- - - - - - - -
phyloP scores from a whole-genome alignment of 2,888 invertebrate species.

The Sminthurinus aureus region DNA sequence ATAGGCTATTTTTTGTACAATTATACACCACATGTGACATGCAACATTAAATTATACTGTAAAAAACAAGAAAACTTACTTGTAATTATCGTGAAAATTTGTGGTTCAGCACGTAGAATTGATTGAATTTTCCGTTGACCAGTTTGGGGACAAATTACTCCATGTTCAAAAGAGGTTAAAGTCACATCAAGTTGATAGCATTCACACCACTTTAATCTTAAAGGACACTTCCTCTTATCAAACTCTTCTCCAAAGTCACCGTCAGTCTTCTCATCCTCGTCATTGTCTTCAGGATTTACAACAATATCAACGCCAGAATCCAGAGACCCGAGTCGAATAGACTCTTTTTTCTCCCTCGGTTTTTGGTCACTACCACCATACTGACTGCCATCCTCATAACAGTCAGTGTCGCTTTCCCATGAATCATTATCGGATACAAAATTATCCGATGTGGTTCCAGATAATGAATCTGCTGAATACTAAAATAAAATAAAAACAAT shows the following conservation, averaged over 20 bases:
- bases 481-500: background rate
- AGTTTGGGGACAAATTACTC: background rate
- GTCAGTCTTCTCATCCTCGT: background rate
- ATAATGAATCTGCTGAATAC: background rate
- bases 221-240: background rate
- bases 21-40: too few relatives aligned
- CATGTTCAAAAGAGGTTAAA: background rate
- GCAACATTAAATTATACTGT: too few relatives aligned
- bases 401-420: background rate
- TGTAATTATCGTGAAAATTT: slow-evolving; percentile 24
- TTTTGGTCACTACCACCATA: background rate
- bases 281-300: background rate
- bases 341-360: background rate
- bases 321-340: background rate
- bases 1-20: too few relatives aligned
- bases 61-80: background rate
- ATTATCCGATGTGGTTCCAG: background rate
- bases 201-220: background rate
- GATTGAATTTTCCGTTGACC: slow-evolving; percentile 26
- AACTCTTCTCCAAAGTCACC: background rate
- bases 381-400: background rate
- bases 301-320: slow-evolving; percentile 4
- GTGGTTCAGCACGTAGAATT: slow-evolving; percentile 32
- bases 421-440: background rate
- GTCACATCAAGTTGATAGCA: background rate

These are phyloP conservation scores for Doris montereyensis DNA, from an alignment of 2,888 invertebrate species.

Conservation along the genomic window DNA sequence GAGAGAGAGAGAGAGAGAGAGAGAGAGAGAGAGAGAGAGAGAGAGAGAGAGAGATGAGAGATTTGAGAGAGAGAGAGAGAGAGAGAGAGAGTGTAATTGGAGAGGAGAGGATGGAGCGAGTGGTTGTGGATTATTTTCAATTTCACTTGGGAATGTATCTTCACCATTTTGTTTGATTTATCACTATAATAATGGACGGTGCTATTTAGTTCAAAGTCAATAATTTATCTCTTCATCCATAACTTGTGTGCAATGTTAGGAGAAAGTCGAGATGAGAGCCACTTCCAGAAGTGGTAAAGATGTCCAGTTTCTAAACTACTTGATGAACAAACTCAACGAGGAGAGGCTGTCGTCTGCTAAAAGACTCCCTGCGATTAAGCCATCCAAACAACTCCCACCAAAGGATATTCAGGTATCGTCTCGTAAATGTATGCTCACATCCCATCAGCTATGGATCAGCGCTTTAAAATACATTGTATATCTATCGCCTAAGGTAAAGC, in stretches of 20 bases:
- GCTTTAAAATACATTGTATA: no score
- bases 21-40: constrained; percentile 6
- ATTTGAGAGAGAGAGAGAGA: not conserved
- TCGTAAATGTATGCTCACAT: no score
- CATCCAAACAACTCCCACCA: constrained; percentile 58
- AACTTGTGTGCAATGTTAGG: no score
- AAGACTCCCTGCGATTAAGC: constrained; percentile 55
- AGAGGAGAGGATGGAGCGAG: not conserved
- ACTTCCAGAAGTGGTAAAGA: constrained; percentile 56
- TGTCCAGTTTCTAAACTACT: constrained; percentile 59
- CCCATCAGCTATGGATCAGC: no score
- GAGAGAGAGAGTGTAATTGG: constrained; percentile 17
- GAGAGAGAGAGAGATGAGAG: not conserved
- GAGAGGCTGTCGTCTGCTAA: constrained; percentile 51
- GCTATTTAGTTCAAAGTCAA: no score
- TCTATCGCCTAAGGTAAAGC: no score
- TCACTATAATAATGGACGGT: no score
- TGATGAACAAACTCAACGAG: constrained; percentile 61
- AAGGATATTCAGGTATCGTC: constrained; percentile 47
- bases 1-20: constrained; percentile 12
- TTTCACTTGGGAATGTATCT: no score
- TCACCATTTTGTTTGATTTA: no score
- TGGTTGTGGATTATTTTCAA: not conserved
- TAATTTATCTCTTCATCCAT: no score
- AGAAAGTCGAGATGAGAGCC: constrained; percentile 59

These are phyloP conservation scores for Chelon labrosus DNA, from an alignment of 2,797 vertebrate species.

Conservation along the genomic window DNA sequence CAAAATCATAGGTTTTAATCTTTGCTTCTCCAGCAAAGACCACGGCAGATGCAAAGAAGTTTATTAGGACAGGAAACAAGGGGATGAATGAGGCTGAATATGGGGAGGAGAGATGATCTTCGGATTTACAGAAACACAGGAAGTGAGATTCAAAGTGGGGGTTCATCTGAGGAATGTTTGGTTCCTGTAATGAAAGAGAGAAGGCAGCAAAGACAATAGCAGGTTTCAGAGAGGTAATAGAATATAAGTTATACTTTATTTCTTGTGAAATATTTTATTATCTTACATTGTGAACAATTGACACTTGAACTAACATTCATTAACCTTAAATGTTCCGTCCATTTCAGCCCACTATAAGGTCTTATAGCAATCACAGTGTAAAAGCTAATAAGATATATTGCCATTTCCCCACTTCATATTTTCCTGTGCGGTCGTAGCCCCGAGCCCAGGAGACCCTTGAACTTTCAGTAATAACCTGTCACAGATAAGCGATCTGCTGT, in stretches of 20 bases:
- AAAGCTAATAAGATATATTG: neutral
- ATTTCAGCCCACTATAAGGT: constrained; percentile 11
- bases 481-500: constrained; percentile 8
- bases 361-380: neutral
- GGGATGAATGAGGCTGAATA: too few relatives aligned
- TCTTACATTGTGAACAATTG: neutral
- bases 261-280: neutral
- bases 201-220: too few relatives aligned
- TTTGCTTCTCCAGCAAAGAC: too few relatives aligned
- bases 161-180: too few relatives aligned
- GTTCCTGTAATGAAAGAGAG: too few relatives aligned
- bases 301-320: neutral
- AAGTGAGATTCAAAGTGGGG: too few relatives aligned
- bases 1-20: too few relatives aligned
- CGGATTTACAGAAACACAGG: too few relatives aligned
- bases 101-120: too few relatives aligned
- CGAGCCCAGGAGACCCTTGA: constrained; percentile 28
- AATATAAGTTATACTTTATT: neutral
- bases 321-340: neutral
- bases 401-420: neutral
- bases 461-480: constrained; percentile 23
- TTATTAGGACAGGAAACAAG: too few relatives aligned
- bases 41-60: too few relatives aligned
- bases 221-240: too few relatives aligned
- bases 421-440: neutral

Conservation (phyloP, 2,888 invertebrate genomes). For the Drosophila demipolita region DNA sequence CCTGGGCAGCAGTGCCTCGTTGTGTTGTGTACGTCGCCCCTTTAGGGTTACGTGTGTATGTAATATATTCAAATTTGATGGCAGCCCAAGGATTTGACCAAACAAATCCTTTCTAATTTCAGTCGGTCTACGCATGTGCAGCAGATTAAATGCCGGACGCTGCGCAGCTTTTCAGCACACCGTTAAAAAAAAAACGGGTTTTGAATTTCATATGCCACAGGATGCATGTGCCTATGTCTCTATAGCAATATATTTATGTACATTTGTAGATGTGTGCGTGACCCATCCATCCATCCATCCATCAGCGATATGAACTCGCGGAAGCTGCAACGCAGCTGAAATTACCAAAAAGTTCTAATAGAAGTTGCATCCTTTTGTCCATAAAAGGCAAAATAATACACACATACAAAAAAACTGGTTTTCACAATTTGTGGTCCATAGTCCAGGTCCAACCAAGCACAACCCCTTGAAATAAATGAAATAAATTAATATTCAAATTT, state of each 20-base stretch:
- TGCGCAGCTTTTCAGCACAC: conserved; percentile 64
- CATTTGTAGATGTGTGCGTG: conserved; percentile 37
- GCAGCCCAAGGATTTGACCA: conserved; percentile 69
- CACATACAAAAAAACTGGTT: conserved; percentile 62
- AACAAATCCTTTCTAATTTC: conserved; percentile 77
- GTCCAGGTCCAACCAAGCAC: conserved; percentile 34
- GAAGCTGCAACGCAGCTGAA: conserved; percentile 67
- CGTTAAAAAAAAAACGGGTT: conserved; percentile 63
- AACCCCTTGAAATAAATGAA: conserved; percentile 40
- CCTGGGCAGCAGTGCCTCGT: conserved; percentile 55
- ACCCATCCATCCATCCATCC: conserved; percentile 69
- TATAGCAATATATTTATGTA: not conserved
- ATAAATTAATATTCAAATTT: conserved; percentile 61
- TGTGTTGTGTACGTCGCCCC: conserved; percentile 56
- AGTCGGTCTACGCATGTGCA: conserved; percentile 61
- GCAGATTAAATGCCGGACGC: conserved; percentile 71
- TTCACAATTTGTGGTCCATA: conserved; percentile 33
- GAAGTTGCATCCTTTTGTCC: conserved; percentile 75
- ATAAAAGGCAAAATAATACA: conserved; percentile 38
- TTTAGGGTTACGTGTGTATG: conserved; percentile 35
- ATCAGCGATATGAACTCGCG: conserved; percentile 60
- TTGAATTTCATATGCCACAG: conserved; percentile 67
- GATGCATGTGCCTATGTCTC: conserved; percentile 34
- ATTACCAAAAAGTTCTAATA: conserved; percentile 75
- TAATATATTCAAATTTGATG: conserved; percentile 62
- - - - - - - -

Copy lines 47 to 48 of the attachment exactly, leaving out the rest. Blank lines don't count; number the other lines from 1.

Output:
- TGATGAACAAACTCAACGAG: constrained; percentile 61
- AAGGATATTCAGGTATCGTC: constrained; percentile 47